I recently attended the Housing Technology 2011 conference in Nottingham, which opened with Professor Morris Pentel from the Customer Experience Foundation talking about the future of technology in housing. He was followed by excellent breakout sessions from both IT suppliers and housing providers where, not surprisingly, a common theme was innovative ways of delivering better value.
Listening to the various presentations and talking to delegates during the day, what struck me was the widespread desire to deliver excellent services to internal staff and to tenants at the same time as developing complex technology infrastructures and managing a variety of service providers, all within fixed annual budgets which are now being squeezed further. Overall, there was a clear willingness to embrace new technologies to support the changing demographics of the tenant community and changes in the UK economy, while meeting staff expectations and board-level business objectives.
Unified communications empower a more efficient workforce
The importance of using technology effectively in this sector cannot be underestimated. I heard examples of pressured and stressful environments in which staff could not properly deal with tenant questions, resulting in inefficiencies and poor service to those tenants. In contrast, there were also great examples of where the latest unified communications technologies had empowered staff at the sharp end to excel and deliver efficient and personalised service by easily collaborating with back-office and field-based staff through automatic access to supporting information and systems, to provide a ‘right first time, every time’ culture.
Without question, the housing sector has undergone many changes over recent years following the large scale transfer of stock from the government to new and emerging housing providers. There has been a great deal of change and consolidation recently through the process of mergers, which have resulted in some ‘super powers’ in the housing sector.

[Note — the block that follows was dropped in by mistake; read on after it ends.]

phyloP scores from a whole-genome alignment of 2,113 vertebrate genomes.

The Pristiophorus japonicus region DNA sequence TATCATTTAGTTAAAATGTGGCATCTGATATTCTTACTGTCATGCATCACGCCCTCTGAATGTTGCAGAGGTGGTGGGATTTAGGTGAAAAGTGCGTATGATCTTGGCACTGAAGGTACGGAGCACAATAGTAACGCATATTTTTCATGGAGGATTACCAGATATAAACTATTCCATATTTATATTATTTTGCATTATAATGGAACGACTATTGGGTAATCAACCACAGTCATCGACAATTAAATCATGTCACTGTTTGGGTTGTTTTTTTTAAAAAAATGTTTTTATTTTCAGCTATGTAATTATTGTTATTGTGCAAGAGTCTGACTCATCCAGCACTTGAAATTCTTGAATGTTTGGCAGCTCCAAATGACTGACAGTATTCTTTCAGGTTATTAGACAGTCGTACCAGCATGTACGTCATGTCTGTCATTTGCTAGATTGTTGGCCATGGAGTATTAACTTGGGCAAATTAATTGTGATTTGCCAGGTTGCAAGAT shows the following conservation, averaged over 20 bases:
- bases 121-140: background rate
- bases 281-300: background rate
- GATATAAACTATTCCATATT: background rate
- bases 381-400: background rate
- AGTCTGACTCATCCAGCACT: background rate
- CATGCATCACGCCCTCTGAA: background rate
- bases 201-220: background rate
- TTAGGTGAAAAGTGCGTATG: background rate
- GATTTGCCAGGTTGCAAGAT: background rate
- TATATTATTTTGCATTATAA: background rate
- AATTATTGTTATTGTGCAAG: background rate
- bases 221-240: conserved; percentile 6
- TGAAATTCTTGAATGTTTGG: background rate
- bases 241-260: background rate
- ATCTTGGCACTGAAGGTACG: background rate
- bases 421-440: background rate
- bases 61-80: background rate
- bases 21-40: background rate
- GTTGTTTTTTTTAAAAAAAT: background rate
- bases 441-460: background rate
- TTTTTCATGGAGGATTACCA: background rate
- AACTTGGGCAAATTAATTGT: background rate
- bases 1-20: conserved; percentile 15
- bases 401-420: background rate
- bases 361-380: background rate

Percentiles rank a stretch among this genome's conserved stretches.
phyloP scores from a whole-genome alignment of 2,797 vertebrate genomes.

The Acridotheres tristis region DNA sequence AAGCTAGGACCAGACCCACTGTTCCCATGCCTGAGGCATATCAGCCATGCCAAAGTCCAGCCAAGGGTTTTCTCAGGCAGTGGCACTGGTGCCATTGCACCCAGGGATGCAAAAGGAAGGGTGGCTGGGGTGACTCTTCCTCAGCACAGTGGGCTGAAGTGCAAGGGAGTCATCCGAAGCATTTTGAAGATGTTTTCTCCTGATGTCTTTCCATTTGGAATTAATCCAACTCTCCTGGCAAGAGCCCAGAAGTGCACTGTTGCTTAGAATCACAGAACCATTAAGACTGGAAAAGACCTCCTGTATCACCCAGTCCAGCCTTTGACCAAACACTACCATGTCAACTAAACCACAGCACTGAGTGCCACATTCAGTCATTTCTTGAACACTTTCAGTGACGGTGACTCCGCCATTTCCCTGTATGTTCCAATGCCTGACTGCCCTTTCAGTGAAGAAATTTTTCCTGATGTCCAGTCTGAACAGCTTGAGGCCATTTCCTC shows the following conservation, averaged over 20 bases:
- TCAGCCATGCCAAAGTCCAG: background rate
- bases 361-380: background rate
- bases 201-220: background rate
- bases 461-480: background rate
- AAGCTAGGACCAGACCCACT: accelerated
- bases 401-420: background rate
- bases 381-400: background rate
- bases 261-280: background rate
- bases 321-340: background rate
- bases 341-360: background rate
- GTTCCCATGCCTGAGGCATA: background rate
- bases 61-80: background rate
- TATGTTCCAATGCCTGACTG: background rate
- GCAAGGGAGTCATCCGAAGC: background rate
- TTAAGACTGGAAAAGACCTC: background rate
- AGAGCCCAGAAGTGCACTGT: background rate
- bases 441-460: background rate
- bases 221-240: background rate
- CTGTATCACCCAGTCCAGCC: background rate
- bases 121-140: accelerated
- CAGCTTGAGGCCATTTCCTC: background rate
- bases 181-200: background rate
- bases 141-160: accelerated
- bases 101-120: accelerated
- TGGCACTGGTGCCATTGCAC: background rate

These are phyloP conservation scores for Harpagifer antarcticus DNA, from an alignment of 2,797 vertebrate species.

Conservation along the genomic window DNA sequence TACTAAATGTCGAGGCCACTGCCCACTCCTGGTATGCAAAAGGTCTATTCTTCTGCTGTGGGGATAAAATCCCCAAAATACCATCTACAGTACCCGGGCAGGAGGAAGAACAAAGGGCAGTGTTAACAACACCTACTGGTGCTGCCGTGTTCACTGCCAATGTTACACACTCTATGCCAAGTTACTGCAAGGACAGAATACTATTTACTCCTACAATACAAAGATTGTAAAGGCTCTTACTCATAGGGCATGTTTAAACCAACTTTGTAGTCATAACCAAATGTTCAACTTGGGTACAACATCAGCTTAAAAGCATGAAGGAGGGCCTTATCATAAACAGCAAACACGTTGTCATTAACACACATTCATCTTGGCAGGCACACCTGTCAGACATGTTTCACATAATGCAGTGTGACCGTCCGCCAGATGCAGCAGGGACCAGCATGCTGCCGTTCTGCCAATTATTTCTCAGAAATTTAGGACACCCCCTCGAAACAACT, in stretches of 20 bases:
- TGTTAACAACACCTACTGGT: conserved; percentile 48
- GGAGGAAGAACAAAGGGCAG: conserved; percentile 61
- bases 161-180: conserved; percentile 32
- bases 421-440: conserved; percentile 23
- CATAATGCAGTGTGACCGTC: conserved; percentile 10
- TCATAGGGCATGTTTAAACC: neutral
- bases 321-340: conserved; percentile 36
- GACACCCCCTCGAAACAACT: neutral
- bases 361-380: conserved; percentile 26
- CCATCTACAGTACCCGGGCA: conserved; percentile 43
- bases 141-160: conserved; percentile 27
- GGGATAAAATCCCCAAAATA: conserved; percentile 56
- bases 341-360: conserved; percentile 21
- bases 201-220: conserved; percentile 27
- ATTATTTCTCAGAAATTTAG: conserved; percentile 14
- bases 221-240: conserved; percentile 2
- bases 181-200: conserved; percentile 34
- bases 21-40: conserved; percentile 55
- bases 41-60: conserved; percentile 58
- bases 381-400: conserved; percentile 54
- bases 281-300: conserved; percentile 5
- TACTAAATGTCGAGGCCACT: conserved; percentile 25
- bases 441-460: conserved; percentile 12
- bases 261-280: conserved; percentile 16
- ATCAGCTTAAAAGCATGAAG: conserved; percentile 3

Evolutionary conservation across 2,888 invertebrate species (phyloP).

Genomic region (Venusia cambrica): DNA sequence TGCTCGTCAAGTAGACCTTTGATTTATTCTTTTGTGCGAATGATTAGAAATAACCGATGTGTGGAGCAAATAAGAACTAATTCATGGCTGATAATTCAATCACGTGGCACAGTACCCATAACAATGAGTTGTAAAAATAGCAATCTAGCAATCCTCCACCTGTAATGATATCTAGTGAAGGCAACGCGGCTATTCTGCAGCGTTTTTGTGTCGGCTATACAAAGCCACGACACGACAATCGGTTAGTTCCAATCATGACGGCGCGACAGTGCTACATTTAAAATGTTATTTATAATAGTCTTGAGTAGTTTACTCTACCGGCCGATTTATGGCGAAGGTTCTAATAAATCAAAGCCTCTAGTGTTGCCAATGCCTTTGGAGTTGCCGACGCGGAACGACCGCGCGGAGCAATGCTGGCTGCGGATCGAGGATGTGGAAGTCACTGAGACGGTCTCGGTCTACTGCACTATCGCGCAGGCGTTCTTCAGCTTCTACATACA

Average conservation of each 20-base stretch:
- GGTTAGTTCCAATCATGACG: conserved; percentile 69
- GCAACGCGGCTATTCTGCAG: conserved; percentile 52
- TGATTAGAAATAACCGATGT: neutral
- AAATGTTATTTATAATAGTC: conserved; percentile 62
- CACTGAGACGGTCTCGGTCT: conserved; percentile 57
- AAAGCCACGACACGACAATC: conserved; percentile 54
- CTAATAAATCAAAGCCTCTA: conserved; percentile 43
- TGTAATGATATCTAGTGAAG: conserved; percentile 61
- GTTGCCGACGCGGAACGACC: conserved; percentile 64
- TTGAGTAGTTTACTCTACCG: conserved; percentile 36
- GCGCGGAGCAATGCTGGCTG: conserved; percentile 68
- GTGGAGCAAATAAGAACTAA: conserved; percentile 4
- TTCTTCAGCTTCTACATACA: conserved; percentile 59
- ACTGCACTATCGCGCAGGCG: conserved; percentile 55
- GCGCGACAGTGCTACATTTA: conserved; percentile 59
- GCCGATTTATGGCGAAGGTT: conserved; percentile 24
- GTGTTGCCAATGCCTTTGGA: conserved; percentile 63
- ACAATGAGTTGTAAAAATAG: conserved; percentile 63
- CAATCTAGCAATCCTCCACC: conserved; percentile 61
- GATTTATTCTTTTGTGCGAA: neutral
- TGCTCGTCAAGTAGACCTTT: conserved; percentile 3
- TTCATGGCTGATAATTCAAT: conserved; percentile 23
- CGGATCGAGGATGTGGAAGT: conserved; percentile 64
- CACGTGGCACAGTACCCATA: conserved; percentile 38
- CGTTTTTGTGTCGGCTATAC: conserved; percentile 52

We now embark on the next phase of change and development. The UK economy is experiencing high rates of inflation – double the government targets – and this follows one of the deepest recessions of recent times. The government has set its targets to eliminate the deficit and consequently a new period of austerity has emerged, and the housing sector is not escaping. Housing grants and subsidies have been cut and housing providers are looking for ways to reduce their expenditure wherever possible, with a target of 25 per cent being cited. The government has also unveiled plans to introduce a single ‘universal’ payment as part of the shake up within the benefits system. Consequently, the risk of debt increases and so too the demands to manage rent collections and arrears more effectively.
We have also seen the emergence of the shared services delivery model in areas such as 24/7 support, outsourcing of repairs and care for the vulnerable. This will undoubtedly increase in an attempt to achieve greater cost savings and economies of scale. This, combined with the prospect of many front-line services being reduced or eliminated by the government, leaves housing providers questioning who is going to deliver which services to citizens within the new ‘Big Society’? Will this create an additional burden for housing providers, or is it an opportunity to meet the demand for new services such as benefits advice?
These changing conditions and budgetary constraints create a paradox for the sector; how can housing providers still deliver high standards of accessible and personalised services while still cutting costs? The easy answer is they need to do more with less. But how can this be achieved without causing a detrimental effect?
New agile technologies
There are new technologies and models available which support this new agile, collaborative, cost conscious and service-driven economy. Cloud computing, virtualisation (voice and data), SIP trunking and unified communications have all emerged to provide cost savings, improved management, greater flexibility, 100 per cent availability, personalised service and much more.
Delivering better value
In summary, one of the questions which resonated with me from the Housing Technology 2011 conference was ‘what can IT suppliers to the housing sector do to deliver better value?’ In my experience, vision, sector understanding and partnerships between suppliers and housing providers are critical to achieving greater value.
Jonathan Sharp is sales and marketing director for Britannic Technologies.